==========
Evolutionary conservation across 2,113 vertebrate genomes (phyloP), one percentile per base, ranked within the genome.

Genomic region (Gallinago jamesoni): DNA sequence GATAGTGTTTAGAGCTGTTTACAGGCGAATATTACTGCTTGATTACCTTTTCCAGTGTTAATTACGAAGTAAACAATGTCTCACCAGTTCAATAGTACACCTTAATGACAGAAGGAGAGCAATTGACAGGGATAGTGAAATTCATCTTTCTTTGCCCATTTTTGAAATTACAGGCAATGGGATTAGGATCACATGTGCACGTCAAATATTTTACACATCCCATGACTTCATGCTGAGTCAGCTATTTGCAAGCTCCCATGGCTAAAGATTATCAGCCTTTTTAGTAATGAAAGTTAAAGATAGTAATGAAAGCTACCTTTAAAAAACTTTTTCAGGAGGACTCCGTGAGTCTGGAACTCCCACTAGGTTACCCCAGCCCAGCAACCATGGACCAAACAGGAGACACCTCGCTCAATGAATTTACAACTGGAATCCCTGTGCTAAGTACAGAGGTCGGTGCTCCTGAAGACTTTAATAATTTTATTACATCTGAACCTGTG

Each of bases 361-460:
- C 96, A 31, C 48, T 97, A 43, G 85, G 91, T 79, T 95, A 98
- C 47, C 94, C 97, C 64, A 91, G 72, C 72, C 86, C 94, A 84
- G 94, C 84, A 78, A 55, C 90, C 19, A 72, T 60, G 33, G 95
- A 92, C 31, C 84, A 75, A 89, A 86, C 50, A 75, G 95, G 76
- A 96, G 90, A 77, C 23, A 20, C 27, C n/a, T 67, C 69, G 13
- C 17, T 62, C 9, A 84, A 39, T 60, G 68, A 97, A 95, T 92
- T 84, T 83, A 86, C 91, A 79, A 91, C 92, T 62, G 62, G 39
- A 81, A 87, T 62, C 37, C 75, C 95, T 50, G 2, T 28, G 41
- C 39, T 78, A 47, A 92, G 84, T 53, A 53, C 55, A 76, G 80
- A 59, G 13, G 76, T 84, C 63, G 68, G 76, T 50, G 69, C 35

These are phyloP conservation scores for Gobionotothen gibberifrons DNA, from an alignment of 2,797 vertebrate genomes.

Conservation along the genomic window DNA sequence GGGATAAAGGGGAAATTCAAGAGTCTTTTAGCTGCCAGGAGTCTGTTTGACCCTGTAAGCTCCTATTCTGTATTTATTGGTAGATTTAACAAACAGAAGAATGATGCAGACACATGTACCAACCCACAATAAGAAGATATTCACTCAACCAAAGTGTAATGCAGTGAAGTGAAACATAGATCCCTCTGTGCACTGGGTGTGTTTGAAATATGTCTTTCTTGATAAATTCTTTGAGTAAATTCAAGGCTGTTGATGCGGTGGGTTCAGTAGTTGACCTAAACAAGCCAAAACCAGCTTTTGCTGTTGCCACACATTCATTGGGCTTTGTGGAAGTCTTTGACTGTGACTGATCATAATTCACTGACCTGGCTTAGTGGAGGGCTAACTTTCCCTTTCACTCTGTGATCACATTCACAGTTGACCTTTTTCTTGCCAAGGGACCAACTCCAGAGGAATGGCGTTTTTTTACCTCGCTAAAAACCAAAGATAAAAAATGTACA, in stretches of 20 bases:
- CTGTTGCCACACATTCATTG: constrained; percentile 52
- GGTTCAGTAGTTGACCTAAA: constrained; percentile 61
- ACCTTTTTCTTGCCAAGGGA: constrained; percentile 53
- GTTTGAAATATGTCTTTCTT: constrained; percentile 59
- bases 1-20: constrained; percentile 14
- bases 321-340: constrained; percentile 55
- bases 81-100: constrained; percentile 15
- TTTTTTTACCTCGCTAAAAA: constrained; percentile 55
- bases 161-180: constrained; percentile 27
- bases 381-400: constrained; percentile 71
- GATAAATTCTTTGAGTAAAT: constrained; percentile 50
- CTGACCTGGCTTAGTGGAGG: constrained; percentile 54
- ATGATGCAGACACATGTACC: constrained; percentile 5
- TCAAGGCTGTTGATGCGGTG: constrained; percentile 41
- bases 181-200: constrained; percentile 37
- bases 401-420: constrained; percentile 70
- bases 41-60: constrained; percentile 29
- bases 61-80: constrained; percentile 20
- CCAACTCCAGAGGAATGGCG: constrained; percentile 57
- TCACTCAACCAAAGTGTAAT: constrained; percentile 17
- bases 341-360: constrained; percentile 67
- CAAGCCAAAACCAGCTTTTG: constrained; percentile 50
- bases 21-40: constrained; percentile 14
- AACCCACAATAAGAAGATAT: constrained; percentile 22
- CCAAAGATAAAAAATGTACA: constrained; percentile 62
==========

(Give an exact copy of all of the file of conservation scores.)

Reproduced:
Evolutionary conservation across 2,113 vertebrate genomes (phyloP), one percentile per base, ranked within the genome.

Genomic region (Gallinago jamesoni): DNA sequence GATAGTGTTTAGAGCTGTTTACAGGCGAATATTACTGCTTGATTACCTTTTCCAGTGTTAATTACGAAGTAAACAATGTCTCACCAGTTCAATAGTACACCTTAATGACAGAAGGAGAGCAATTGACAGGGATAGTGAAATTCATCTTTCTTTGCCCATTTTTGAAATTACAGGCAATGGGATTAGGATCACATGTGCACGTCAAATATTTTACACATCCCATGACTTCATGCTGAGTCAGCTATTTGCAAGCTCCCATGGCTAAAGATTATCAGCCTTTTTAGTAATGAAAGTTAAAGATAGTAATGAAAGCTACCTTTAAAAAACTTTTTCAGGAGGACTCCGTGAGTCTGGAACTCCCACTAGGTTACCCCAGCCCAGCAACCATGGACCAAACAGGAGACACCTCGCTCAATGAATTTACAACTGGAATCCCTGTGCTAAGTACAGAGGTCGGTGCTCCTGAAGACTTTAATAATTTTATTACATCTGAACCTGTG

Each of bases 361-460:
- C 96, A 31, C 48, T 97, A 43, G 85, G 91, T 79, T 95, A 98
- C 47, C 94, C 97, C 64, A 91, G 72, C 72, C 86, C 94, A 84
- G 94, C 84, A 78, A 55, C 90, C 19, A 72, T 60, G 33, G 95
- A 92, C 31, C 84, A 75, A 89, A 86, C 50, A 75, G 95, G 76
- A 96, G 90, A 77, C 23, A 20, C 27, C n/a, T 67, C 69, G 13
- C 17, T 62, C 9, A 84, A 39, T 60, G 68, A 97, A 95, T 92
- T 84, T 83, A 86, C 91, A 79, A 91, C 92, T 62, G 62, G 39
- A 81, A 87, T 62, C 37, C 75, C 95, T 50, G 2, T 28, G 41
- C 39, T 78, A 47, A 92, G 84, T 53, A 53, C 55, A 76, G 80
- A 59, G 13, G 76, T 84, C 63, G 68, G 76, T 50, G 69, C 35

These are phyloP conservation scores for Gobionotothen gibberifrons DNA, from an alignment of 2,797 vertebrate genomes.

Conservation along the genomic window DNA sequence GGGATAAAGGGGAAATTCAAGAGTCTTTTAGCTGCCAGGAGTCTGTTTGACCCTGTAAGCTCCTATTCTGTATTTATTGGTAGATTTAACAAACAGAAGAATGATGCAGACACATGTACCAACCCACAATAAGAAGATATTCACTCAACCAAAGTGTAATGCAGTGAAGTGAAACATAGATCCCTCTGTGCACTGGGTGTGTTTGAAATATGTCTTTCTTGATAAATTCTTTGAGTAAATTCAAGGCTGTTGATGCGGTGGGTTCAGTAGTTGACCTAAACAAGCCAAAACCAGCTTTTGCTGTTGCCACACATTCATTGGGCTTTGTGGAAGTCTTTGACTGTGACTGATCATAATTCACTGACCTGGCTTAGTGGAGGGCTAACTTTCCCTTTCACTCTGTGATCACATTCACAGTTGACCTTTTTCTTGCCAAGGGACCAACTCCAGAGGAATGGCGTTTTTTTACCTCGCTAAAAACCAAAGATAAAAAATGTACA, in stretches of 20 bases:
- CTGTTGCCACACATTCATTG: constrained; percentile 52
- GGTTCAGTAGTTGACCTAAA: constrained; percentile 61
- ACCTTTTTCTTGCCAAGGGA: constrained; percentile 53
- GTTTGAAATATGTCTTTCTT: constrained; percentile 59
- bases 1-20: constrained; percentile 14
- bases 321-340: constrained; percentile 55
- bases 81-100: constrained; percentile 15
- TTTTTTTACCTCGCTAAAAA: constrained; percentile 55
- bases 161-180: constrained; percentile 27
- bases 381-400: constrained; percentile 71
- GATAAATTCTTTGAGTAAAT: constrained; percentile 50
- CTGACCTGGCTTAGTGGAGG: constrained; percentile 54
- ATGATGCAGACACATGTACC: constrained; percentile 5
- TCAAGGCTGTTGATGCGGTG: constrained; percentile 41
- bases 181-200: constrained; percentile 37
- bases 401-420: constrained; percentile 70
- bases 41-60: constrained; percentile 29
- bases 61-80: constrained; percentile 20
- CCAACTCCAGAGGAATGGCG: constrained; percentile 57
- TCACTCAACCAAAGTGTAAT: constrained; percentile 17
- bases 341-360: constrained; percentile 67
- CAAGCCAAAACCAGCTTTTG: constrained; percentile 50
- bases 21-40: constrained; percentile 14
- AACCCACAATAAGAAGATAT: constrained; percentile 22
- CCAAAGATAAAAAATGTACA: constrained; percentile 62